Support & Resistance Levels – What are Support & Resistance? | CFI
Support and resistance trading

Understanding support and resistance

What are support and resistance?

Among the many different ideas that form technical analysis, one of the most important ones would have to be support and resistance. Nearly all trading strategies use support and resistance in one way or another, and if they do not, can benefit from its addition.

 

Support is an area (Figure 1) where price pauses or reverses due to already-present or sudden demand in a specific trading product. Demand comes in the form of new buying, taking profit on short positions, or a combination of both. Whatever the reason, when you see price stops and pauses or reverses temporarily, know that this area is seeing demand and can be considered a support zone.

 

The opposite is also true. If you see (Figure 2) price moving higher and suddenly pauses and consolidates for a bit or reverses lower, know that this area is a zone of resistance, characterized by renewed selling or profit-taking on long positions.

 

It’s important to remember that support and resistance are not exact levels but zones where small, medium, or large scale buying or selling comes in.

 

Horizontal support and resistance

 

Support and resistance can either be horizontal or diagonal. Horizontal support and resistance are the more powerful kind as they are occurring naturally without drawing trendlines or chart patterns. Such areas are seeing supply and demand at their best, enabling flow to stop or reverse a certain market.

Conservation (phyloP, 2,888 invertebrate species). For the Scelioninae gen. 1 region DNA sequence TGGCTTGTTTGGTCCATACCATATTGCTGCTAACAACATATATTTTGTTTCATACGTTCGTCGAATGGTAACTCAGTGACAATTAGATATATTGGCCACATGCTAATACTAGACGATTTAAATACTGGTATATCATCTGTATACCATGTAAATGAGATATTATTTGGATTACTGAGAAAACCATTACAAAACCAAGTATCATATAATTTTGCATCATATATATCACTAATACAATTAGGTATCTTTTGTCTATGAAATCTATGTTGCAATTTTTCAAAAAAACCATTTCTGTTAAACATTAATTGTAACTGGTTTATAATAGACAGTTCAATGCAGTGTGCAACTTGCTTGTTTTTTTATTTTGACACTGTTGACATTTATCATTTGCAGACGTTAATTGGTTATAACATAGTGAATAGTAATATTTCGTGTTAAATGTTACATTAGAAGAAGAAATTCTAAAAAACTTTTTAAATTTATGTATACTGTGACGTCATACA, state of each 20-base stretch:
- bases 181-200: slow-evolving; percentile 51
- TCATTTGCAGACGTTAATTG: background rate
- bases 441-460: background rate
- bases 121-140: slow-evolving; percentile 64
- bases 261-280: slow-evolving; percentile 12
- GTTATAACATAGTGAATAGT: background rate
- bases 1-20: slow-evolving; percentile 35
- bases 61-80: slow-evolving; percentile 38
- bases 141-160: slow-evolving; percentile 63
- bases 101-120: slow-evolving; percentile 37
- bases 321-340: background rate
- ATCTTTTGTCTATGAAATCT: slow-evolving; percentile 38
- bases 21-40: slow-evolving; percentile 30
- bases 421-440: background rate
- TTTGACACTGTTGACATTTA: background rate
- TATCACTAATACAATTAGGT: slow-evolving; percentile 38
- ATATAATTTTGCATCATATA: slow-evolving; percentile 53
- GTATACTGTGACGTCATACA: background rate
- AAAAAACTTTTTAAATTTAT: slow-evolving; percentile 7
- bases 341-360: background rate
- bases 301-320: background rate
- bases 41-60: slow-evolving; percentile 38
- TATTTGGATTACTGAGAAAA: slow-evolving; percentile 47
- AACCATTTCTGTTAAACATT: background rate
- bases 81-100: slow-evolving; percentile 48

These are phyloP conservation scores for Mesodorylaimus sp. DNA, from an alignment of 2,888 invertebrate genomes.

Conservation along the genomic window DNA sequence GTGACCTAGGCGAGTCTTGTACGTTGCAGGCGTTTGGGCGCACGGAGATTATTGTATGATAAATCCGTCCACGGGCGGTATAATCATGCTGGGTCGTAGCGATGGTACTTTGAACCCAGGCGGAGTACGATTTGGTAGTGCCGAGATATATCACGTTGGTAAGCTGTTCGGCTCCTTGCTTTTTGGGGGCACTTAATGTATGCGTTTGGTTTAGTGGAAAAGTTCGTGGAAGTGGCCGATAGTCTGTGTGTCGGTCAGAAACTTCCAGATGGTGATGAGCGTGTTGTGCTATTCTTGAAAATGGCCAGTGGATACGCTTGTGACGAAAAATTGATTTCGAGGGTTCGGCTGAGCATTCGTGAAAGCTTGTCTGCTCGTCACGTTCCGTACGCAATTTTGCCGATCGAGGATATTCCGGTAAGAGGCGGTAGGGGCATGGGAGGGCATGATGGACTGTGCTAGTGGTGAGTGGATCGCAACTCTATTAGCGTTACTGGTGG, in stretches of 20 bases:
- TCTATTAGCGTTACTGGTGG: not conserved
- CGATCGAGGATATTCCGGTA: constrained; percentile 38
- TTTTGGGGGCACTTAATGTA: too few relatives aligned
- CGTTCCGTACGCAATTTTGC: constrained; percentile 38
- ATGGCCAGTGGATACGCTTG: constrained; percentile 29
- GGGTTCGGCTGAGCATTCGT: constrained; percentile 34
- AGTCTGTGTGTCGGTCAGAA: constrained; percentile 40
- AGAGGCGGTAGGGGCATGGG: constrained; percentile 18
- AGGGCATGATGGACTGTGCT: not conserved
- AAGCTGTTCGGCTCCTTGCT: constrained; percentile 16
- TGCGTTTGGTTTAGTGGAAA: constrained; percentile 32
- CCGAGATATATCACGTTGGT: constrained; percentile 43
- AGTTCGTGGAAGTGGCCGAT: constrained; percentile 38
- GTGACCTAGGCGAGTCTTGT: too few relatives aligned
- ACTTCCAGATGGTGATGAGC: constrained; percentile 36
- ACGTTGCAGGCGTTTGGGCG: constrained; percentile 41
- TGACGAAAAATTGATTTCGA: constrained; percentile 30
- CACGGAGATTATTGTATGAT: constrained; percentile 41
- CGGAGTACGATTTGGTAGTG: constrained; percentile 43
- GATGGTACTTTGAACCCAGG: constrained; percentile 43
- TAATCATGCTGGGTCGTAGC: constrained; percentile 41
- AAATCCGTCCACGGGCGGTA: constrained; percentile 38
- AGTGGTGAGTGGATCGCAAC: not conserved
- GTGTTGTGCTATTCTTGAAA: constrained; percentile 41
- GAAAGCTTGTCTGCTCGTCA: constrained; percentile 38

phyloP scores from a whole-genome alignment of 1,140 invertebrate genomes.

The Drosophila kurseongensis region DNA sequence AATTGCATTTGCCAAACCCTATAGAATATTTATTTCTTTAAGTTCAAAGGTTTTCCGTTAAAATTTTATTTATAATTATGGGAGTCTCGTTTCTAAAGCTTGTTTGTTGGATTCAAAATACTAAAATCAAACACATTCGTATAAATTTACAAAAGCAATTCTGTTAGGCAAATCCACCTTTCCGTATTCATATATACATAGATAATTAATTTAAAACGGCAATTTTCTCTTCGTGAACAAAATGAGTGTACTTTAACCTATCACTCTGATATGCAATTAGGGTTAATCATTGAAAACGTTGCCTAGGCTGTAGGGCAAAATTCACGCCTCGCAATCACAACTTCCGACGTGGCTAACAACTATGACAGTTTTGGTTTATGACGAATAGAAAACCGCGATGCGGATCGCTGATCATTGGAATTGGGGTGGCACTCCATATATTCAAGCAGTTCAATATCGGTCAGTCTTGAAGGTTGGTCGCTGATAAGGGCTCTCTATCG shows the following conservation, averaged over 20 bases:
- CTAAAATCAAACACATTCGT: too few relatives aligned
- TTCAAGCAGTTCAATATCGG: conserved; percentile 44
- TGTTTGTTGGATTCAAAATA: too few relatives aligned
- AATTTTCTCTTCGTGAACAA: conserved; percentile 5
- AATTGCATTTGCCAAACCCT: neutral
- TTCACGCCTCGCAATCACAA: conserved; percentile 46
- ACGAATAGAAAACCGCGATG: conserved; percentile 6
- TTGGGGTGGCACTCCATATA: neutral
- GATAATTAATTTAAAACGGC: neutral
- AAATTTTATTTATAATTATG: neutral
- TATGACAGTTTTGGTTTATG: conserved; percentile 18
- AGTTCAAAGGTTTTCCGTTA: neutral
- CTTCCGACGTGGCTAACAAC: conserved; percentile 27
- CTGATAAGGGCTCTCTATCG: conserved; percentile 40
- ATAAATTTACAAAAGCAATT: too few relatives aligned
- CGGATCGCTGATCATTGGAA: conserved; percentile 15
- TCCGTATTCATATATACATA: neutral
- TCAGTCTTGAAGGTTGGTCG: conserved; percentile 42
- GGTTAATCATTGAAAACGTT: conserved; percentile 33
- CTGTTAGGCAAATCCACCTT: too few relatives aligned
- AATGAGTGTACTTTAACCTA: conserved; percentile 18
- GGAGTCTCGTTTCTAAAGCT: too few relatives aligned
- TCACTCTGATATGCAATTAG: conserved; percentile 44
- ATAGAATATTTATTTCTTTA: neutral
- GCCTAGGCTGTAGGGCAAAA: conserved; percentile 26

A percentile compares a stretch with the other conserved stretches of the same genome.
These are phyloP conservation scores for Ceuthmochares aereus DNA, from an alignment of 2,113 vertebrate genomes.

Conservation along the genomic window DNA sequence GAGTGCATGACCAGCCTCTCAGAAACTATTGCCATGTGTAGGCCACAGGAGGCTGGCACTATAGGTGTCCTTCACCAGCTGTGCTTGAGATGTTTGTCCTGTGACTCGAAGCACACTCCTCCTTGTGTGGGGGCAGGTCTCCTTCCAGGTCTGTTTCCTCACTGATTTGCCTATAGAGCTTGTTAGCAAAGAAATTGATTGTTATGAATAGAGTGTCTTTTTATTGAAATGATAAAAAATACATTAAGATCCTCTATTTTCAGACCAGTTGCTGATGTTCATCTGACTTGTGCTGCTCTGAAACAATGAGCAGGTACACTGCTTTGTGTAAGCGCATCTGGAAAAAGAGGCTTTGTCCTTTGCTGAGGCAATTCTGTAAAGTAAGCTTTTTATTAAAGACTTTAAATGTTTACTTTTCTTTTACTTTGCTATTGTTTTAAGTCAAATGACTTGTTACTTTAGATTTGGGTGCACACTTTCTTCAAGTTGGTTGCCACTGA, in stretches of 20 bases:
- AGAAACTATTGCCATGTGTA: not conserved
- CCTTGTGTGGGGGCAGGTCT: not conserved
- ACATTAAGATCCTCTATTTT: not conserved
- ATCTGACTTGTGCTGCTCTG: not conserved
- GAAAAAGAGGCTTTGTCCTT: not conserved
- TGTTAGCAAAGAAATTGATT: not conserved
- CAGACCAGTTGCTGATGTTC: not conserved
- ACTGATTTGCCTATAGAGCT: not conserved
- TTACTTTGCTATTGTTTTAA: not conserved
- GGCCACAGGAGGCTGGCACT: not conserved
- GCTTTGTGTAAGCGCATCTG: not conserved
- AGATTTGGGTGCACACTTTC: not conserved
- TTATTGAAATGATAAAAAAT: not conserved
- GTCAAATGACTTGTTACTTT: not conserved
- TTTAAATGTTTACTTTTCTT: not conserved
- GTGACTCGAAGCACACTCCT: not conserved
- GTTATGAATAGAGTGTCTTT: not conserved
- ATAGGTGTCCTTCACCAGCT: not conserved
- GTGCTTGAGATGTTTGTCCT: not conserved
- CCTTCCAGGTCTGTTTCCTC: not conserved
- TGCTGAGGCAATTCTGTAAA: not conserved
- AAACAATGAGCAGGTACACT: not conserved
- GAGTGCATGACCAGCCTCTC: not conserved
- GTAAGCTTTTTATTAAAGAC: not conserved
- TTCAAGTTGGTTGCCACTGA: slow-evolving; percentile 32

Support line

Figure 1

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Resistance line

Figure 2

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Let’s take a look at the following example of horizontal support. You can see how price has been trending lower, paused, consolidated for a bit, then reversed higher, indicating that demand managed to overcome supply and drove price higher again. While this is not always the case every time a support zone shows up, it’s a place of interest for traders because if that support holds, then this area will serve (Figure 3) as an important zone to watch in the future in terms of support. On the other hand, if it breaks, the area will turn to resistance where sellers will look to protect it from buyers attempting to push the price higher.

 

Now let’s look at an example of a resistance zone. Here, you can see how the price was moving higher and stopped. The reversal did (Figure 4) not come through and the price eventually broke the resistance area and moved higher. This zone is now considered a support zone, where the price is likely to drop towards it and buyers will look to protect it from sellers attempting to reverse the entire structure.

 

Horizontal support

Figure 3

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Horizontal resistance

Figure 4

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Diagonal support and resistance

 

Diagonal support and resistance areas are created through the use of trendlines. Occasionally, we may see markets moving higher or lower in a rather structured manner, resembling a set of stairs where there are corrections in between new peaks or troughs. Let’s look at the following example of an uptrend where it’s possible to draw a trend line.

 

You can see how the trend line is acting (Figure 5) as support with price reversing every time it touches the trend line. This is not an exact science but can play an important role in helping you secure a better entry when attempting to buy in an uptrend.

Diagonal support and resistance areas

Figure 5

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It’s important to combine Fibonacci retracements (Figure 6), price action, and horizontal support and resistance when using diagonal support and resistance. It will give traders better confirmation and more confidence before entering a trade. This should be the case for anyone using technical analysis and having multiple confirmations is key to improving odds and possibly creating success.

 

Minor and major levels